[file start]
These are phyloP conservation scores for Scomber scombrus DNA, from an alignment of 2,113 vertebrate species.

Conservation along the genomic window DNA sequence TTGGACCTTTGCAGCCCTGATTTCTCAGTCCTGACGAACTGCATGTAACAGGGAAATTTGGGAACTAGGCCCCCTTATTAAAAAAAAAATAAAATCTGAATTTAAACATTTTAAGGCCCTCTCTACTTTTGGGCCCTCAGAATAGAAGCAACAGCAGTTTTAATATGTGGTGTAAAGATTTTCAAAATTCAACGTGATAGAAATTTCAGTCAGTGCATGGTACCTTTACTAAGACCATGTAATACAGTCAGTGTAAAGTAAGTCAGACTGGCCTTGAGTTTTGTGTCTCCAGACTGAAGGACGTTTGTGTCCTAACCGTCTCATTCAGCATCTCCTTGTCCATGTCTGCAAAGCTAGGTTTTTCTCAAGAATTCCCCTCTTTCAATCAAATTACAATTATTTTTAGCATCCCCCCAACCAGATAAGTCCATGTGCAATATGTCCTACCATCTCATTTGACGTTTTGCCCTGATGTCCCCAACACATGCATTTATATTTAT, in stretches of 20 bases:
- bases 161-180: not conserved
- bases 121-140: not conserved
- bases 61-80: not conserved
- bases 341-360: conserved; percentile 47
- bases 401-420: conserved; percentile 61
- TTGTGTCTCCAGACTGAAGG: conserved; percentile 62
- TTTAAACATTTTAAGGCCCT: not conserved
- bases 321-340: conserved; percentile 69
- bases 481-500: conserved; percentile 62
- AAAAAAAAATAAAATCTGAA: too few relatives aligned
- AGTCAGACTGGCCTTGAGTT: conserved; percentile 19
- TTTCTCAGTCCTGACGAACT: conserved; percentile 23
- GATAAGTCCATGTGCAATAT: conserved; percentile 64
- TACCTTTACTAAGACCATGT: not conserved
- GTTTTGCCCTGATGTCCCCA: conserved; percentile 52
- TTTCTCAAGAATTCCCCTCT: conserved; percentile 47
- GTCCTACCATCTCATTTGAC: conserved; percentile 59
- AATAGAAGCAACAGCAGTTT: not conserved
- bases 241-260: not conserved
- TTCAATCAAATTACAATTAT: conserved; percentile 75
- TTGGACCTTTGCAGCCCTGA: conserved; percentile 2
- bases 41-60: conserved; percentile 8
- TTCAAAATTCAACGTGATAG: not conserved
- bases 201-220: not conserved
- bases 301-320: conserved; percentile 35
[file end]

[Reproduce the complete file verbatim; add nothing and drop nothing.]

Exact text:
These are phyloP conservation scores for Scomber scombrus DNA, from an alignment of 2,113 vertebrate species.

Conservation along the genomic window DNA sequence TTGGACCTTTGCAGCCCTGATTTCTCAGTCCTGACGAACTGCATGTAACAGGGAAATTTGGGAACTAGGCCCCCTTATTAAAAAAAAAATAAAATCTGAATTTAAACATTTTAAGGCCCTCTCTACTTTTGGGCCCTCAGAATAGAAGCAACAGCAGTTTTAATATGTGGTGTAAAGATTTTCAAAATTCAACGTGATAGAAATTTCAGTCAGTGCATGGTACCTTTACTAAGACCATGTAATACAGTCAGTGTAAAGTAAGTCAGACTGGCCTTGAGTTTTGTGTCTCCAGACTGAAGGACGTTTGTGTCCTAACCGTCTCATTCAGCATCTCCTTGTCCATGTCTGCAAAGCTAGGTTTTTCTCAAGAATTCCCCTCTTTCAATCAAATTACAATTATTTTTAGCATCCCCCCAACCAGATAAGTCCATGTGCAATATGTCCTACCATCTCATTTGACGTTTTGCCCTGATGTCCCCAACACATGCATTTATATTTAT, in stretches of 20 bases:
- bases 161-180: not conserved
- bases 121-140: not conserved
- bases 61-80: not conserved
- bases 341-360: conserved; percentile 47
- bases 401-420: conserved; percentile 61
- TTGTGTCTCCAGACTGAAGG: conserved; percentile 62
- TTTAAACATTTTAAGGCCCT: not conserved
- bases 321-340: conserved; percentile 69
- bases 481-500: conserved; percentile 62
- AAAAAAAAATAAAATCTGAA: too few relatives aligned
- AGTCAGACTGGCCTTGAGTT: conserved; percentile 19
- TTTCTCAGTCCTGACGAACT: conserved; percentile 23
- GATAAGTCCATGTGCAATAT: conserved; percentile 64
- TACCTTTACTAAGACCATGT: not conserved
- GTTTTGCCCTGATGTCCCCA: conserved; percentile 52
- TTTCTCAAGAATTCCCCTCT: conserved; percentile 47
- GTCCTACCATCTCATTTGAC: conserved; percentile 59
- AATAGAAGCAACAGCAGTTT: not conserved
- bases 241-260: not conserved
- TTCAATCAAATTACAATTAT: conserved; percentile 75
- TTGGACCTTTGCAGCCCTGA: conserved; percentile 2
- bases 41-60: conserved; percentile 8
- TTCAAAATTCAACGTGATAG: not conserved
- bases 201-220: not conserved
- bases 301-320: conserved; percentile 35